Audiologists Warn Of Motorcycle Noise Dangers

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Andrea Pierce, a University of Florida audiology graduate student, uses a noise dosimeter to measure the loudness of Dano Roller's motorcycle.

When Steppenwolf sang of heavy metal thunder in "Born to be Wild," their classic ode to the freewheeling biker lifestyle, they equated rocking out with the ear-pounding experience of riding a motorcycle. The notion that loud music can damage hearing is common knowledge, but the noise produced by motorcycles poses similar risk to riders, University of Florida experts caution.

In a pilot test of 33 motorcycles, UF audiologists at the College of Public Health and Health Professions have found nearly half produced noise above 100 decibels when throttled up - equivalent in intensity to a loud rock concert or a chainsaw. The ongoing UF effort is the first scientific study aimed at producing quantifiable data on noise levels for motorcyclists.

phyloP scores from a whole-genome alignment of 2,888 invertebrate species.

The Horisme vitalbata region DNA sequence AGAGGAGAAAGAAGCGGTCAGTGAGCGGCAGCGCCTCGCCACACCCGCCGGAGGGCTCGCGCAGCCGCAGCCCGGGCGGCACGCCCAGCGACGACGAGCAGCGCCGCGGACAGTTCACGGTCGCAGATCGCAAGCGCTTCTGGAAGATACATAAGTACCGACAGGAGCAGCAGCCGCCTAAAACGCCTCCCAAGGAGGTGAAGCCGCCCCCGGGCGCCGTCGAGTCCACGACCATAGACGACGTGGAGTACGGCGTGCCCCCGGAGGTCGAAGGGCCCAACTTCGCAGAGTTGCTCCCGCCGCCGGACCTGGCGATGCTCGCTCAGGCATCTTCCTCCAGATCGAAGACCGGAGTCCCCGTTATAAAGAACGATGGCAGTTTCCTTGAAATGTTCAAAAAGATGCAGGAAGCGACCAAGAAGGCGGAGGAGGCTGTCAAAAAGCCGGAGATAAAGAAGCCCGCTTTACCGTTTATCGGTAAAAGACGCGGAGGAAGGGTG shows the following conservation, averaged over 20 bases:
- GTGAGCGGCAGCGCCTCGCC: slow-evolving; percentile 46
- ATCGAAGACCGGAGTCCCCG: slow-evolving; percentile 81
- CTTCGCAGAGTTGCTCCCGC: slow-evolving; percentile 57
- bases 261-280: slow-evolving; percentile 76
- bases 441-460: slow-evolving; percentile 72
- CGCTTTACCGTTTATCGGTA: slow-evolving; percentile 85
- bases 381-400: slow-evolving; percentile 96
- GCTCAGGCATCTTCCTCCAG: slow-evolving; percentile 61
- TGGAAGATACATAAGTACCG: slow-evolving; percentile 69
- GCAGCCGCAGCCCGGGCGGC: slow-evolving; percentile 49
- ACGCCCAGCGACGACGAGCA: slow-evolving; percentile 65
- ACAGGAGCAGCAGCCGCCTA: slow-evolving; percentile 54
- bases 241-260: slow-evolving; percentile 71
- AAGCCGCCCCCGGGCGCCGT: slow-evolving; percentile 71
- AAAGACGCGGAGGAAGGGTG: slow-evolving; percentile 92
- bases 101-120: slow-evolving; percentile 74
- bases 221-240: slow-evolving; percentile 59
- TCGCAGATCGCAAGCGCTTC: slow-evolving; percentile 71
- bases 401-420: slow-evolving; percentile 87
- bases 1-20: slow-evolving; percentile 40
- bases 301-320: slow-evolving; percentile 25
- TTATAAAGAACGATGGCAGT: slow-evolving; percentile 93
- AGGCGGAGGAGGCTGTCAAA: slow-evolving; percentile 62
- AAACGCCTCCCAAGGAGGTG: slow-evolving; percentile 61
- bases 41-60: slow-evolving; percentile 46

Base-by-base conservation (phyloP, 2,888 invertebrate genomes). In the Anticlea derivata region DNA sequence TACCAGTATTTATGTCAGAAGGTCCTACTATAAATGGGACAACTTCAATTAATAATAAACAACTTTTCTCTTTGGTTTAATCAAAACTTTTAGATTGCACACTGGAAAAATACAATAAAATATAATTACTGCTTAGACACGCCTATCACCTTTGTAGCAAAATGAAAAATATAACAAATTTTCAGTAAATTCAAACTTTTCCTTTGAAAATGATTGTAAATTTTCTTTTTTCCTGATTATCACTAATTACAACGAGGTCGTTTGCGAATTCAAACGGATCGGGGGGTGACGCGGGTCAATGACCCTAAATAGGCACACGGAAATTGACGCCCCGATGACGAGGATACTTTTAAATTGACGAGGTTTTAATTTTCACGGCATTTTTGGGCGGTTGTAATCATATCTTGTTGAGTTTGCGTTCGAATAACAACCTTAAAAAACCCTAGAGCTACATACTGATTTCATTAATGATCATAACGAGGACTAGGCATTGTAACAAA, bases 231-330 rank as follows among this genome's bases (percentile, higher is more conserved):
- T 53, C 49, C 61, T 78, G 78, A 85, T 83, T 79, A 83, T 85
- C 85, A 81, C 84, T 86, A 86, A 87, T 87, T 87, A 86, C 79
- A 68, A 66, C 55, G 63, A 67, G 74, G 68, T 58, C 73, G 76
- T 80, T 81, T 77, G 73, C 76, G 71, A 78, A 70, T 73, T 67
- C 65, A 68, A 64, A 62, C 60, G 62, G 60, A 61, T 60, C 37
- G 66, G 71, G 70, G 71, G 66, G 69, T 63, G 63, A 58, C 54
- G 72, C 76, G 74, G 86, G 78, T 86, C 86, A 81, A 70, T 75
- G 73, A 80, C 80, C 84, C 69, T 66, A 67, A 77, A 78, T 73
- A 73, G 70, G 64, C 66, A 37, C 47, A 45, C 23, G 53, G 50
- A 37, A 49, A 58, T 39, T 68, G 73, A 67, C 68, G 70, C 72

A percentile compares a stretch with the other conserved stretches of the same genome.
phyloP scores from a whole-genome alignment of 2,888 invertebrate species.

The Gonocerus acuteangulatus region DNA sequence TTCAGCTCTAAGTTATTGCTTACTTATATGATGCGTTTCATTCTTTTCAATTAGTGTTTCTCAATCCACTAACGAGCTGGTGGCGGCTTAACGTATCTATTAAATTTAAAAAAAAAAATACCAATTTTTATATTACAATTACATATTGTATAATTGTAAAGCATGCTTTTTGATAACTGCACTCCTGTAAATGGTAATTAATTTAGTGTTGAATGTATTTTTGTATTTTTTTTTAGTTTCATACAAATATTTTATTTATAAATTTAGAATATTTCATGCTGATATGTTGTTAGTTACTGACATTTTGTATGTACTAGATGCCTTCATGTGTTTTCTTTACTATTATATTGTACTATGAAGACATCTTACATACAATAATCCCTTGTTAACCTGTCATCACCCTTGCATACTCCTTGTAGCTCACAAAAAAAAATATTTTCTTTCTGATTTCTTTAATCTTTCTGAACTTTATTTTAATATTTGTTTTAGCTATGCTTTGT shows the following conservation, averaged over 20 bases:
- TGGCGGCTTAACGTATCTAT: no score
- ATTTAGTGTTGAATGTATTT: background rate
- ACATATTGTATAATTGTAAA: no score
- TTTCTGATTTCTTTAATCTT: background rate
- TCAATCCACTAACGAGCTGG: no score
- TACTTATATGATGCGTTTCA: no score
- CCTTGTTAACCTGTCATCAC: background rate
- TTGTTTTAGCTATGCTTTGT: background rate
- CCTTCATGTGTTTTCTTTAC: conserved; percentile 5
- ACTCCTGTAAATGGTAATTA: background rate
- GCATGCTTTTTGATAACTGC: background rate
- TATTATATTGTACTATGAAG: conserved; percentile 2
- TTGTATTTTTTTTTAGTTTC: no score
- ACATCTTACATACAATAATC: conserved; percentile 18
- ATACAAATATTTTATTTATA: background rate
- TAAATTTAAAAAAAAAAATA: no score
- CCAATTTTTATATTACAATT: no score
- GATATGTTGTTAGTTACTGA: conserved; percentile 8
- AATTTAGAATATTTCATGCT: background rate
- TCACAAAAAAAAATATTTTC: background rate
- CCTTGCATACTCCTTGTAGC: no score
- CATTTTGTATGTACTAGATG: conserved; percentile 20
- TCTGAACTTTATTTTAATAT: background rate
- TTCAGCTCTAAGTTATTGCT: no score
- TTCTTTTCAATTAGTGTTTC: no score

The National Institute for Occupational Safety and Health cautions that exposure to noise at 100 decibels is safe for only 15 minutes. Permanent hearing loss can occur with prolonged exposure to any noise measuring 85 decibels or higher.

"Almost all of the motorcycles we tested reached action-level noise, which in the workplace would require ear protection," said Joy Colle, one of the study researchers. "The loudest bike we tested measured 119 decibels with the engine revved, and the recommended exposure time at that level is only 11 seconds.

"Potentially, the vast majority of motorcyclists could be exposed to dangerous levels of noise," Colle said.
More than 5 million Americans are registered motorcycle owners, according to the U.S. Department of Transportation. Of the 28 million Americans who have some degree of hearing loss, about one-third can attribute their hearing loss to excessive noise exposure.

In addition to sound levels, the UF researchers are noting the make, model, engine size, year manufactured and any modifications to the engine and exhaust systems of each motorcycle. They will then develop an online database to provide motorcyclists with bike-specific data on noise exposure so riders can make informed decisions about hearing protection.

In the UF study, noise levels were tested at riders' ear levels from stationary motorcycles when idle and throttled up. Further research should include measurement of noise levels when the motorcycles are driven at cruising speeds to account for the effects of wind noise, Colle said.

by Jill Pease